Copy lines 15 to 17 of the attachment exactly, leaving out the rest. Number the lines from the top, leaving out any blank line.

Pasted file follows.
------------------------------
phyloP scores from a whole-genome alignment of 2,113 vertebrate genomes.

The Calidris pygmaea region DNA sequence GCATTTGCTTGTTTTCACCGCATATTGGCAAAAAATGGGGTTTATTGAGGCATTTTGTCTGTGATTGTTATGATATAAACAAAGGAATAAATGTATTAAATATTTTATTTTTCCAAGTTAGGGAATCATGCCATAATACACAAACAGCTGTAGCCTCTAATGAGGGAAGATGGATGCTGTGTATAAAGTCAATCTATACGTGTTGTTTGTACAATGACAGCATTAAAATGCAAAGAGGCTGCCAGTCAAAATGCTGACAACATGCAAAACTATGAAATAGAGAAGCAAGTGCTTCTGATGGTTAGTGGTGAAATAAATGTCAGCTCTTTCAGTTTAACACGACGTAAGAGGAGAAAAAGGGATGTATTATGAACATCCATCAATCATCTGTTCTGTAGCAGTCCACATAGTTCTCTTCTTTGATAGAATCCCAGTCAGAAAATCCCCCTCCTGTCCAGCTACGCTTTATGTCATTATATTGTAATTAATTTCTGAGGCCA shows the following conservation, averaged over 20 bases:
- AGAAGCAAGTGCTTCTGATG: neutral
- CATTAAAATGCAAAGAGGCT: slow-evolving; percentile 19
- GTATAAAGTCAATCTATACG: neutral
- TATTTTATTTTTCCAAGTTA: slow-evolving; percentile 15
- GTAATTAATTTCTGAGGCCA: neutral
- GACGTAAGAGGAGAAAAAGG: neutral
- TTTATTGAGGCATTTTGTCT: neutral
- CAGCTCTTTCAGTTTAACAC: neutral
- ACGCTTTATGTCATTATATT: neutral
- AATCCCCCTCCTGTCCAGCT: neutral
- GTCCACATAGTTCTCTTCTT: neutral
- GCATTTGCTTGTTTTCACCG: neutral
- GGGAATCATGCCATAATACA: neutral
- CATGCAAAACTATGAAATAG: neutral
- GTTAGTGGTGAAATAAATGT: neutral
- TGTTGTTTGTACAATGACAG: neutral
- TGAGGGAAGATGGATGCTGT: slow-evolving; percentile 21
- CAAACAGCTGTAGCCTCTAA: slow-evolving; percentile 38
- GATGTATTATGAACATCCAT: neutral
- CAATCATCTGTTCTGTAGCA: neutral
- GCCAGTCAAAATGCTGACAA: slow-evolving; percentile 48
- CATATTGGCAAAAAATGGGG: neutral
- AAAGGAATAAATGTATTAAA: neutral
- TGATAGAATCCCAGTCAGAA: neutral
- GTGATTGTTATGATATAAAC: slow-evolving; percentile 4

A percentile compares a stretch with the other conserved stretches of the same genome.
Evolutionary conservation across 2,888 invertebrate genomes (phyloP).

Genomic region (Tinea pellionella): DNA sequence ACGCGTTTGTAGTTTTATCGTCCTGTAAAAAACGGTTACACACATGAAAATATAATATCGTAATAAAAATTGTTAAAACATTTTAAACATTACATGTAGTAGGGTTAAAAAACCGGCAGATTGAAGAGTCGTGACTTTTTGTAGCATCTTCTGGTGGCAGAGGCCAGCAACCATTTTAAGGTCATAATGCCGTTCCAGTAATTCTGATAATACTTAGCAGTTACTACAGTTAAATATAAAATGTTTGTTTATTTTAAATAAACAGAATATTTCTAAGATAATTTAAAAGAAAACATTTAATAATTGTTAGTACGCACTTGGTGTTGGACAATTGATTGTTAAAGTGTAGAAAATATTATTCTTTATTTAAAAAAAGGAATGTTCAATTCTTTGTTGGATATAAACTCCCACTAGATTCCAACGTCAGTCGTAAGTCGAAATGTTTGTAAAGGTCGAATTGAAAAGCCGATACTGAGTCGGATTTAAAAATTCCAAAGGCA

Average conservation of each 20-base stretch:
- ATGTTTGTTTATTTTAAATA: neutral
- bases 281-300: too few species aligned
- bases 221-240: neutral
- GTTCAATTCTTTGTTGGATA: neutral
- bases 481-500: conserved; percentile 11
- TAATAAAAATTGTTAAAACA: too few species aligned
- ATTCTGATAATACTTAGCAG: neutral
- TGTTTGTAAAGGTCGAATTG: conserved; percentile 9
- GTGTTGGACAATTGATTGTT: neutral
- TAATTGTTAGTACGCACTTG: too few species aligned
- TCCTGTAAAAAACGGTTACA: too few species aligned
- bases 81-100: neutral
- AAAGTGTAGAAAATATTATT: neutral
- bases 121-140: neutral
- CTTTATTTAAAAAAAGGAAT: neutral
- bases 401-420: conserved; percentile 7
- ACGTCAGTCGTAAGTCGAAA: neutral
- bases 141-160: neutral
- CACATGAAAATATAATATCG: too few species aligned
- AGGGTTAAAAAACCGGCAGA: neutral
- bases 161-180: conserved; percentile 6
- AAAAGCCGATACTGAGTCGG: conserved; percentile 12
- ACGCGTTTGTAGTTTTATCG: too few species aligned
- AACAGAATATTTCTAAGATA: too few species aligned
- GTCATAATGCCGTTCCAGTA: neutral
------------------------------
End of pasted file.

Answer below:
- GGGAATCATGCCATAATACA: neutral
- CATGCAAAACTATGAAATAG: neutral
- GTTAGTGGTGAAATAAATGT: neutral